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Portland metro libraries offer places to cool off during expected weekend heat

Cooling shelters where people can stay overnight will not be opening in Multnomah County, according to health officials.

PORTLAND, Ore. — With potentially dangerous heat approaching the Portland metro area this weekend, Multnomah County health officials said they are opening the Holgate, Central and Gresham Libraries until 8 p.m. Saturday and Sunday for people who need to escape the high temperatures.

Multnomah County Lead Health Officer Dr. Jennifer Vines said cooling shelters — where people can stay overnight — will not be open, because temperatures are supposed to cool overnight.

"Our approach right now is to make people know where the public spaces are where they can cool off during the hottest hours on Sunday and then assuming the overnight temperatures are going to be giving us all a break," Vines said.

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City of Beaverton Mayor Lacey Beaty said that anyone who needs to cool off during the day should head to the public library there. The Beaverton Community Center will also be open for adults who need somewhere to sleep overnight on Saturday and Sunday from 9 p.m. to 9 a.m.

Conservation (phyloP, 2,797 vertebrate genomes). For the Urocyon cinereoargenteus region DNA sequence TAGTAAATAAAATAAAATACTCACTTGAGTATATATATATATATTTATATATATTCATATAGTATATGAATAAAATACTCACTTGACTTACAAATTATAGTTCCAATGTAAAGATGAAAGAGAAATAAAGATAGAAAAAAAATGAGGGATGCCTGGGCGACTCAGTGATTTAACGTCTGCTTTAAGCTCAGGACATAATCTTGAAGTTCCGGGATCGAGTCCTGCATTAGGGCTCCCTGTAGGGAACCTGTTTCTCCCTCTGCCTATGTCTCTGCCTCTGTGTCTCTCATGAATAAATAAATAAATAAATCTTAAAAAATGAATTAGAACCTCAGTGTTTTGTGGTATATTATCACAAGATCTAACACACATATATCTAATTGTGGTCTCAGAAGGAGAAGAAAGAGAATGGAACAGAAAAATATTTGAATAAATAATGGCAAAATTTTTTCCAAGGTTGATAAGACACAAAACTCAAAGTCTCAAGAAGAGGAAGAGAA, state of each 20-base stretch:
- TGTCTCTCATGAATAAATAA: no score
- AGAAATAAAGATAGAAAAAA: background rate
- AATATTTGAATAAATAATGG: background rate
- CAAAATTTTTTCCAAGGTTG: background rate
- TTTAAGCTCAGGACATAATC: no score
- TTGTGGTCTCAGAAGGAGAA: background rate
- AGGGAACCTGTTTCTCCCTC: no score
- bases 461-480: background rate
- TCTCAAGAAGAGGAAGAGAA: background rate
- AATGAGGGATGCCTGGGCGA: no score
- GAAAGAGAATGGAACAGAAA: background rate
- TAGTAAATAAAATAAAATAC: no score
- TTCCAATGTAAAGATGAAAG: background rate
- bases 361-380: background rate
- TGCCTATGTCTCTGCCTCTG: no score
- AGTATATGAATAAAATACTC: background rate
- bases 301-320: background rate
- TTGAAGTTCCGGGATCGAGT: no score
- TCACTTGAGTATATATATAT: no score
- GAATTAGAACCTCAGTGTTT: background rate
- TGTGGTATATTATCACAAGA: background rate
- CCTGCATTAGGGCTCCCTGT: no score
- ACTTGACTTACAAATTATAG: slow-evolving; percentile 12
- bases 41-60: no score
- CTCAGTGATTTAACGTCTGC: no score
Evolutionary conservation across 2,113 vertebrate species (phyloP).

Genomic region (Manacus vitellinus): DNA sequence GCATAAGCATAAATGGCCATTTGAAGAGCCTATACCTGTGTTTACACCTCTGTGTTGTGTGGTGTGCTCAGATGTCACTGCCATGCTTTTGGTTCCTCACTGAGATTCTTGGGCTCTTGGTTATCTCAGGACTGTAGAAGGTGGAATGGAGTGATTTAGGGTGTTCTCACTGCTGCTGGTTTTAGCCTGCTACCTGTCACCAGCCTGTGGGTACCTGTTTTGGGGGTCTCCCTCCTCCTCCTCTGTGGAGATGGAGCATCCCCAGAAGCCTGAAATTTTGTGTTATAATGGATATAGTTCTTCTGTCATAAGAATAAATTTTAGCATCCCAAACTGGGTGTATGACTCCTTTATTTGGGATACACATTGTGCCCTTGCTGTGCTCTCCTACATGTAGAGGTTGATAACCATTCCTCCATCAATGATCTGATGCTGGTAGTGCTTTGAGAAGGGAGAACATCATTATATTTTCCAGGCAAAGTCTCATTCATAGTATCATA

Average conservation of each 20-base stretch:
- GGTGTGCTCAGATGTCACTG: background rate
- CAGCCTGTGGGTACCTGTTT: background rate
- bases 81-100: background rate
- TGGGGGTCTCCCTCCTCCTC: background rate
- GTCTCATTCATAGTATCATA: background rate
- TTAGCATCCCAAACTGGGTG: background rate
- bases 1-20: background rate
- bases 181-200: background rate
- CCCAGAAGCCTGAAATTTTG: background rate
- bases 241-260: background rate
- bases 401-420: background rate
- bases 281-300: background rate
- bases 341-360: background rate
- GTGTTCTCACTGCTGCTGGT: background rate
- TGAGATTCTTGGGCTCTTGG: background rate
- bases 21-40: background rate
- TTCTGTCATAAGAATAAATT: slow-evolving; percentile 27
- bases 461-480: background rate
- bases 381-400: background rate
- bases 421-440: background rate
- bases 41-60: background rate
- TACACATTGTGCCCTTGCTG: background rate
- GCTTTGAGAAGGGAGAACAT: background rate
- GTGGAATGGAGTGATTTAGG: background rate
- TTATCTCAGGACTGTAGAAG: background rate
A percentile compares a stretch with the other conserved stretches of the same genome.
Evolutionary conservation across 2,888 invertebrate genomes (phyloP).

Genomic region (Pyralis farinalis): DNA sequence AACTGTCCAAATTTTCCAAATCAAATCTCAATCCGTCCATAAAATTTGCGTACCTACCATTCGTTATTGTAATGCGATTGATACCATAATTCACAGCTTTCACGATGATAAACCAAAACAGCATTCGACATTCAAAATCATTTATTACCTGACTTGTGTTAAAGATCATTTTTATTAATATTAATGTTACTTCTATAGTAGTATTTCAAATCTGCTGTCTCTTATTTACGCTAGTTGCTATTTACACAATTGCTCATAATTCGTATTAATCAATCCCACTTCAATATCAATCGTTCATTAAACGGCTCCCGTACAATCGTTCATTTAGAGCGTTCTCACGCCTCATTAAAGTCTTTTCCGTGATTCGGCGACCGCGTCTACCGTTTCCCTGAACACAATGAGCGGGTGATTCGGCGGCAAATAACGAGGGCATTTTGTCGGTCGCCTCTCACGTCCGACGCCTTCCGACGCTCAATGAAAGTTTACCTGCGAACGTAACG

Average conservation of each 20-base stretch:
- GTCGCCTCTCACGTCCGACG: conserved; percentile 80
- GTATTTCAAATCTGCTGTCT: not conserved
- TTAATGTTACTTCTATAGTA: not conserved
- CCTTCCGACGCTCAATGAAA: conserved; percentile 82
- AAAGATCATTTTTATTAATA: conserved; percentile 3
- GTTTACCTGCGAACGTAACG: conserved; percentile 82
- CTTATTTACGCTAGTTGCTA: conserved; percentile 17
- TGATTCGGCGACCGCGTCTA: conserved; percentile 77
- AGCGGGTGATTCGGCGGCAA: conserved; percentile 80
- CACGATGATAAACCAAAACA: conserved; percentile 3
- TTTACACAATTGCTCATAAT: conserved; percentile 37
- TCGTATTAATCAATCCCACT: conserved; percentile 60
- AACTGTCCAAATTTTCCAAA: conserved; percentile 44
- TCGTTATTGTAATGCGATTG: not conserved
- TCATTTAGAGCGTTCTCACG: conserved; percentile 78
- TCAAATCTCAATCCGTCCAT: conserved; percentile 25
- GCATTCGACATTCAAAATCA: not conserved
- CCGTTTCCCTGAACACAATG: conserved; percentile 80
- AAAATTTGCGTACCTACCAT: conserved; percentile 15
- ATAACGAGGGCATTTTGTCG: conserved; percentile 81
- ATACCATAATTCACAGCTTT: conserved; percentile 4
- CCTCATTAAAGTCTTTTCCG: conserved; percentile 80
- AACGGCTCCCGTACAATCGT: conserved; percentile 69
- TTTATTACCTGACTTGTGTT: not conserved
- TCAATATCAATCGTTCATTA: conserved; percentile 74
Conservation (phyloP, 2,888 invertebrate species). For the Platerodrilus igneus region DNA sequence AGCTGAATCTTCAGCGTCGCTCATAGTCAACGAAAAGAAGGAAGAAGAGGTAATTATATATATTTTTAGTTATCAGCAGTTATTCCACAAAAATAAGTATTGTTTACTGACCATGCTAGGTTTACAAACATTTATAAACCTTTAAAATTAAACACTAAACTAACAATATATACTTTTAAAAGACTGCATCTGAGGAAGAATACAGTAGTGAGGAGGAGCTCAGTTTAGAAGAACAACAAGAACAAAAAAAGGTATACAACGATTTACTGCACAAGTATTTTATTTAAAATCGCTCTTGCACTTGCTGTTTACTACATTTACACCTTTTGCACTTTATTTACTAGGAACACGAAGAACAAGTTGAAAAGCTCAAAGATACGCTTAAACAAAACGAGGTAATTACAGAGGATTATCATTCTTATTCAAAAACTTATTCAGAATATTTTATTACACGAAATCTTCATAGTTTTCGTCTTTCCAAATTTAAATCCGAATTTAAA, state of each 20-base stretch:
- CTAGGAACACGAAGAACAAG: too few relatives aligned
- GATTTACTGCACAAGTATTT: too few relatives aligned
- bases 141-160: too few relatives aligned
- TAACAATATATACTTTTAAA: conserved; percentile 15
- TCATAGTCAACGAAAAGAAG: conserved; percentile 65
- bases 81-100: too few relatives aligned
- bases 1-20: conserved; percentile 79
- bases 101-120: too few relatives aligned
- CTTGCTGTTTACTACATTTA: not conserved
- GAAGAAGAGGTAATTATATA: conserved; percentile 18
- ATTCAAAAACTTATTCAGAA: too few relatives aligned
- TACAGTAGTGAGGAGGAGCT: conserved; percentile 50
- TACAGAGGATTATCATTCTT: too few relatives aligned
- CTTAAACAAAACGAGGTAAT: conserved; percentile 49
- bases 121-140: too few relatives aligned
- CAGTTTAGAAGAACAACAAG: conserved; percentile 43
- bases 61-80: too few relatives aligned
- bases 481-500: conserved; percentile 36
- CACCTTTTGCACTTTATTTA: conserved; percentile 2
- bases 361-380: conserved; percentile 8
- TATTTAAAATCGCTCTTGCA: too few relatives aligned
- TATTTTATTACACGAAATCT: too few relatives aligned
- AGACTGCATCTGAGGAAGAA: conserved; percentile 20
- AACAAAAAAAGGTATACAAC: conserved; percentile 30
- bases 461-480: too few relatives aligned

"We're going to be watching and paying attention to the forecast that's coming to us. If it does get too hot then we will look at all our resources," Beaty said. 

In Clark County, health officials are also encouraging people to visit local libraries if they need to cool down.

RELATED: Record temperatures persists during sweltering heat wave

Places like Happy Valley Library and the Milwaukee Community Center in Clackamas County will also be open to act as cooling centers.

Even though the libraries are available while the sun is up, some Portland residents without air conditioning said it would be nice to have a place open overnight, which only Beaverton currently has plans to provide.

"If it's going to be 90s, it will be at least 100 or better in my apartment," a man named Steve told KGW. "I'm on the south side so the sun is in my window more than normal."

People can also call 2-1-1 if they need to find transportation options in order to reach a cooling center in the Portland metro area.

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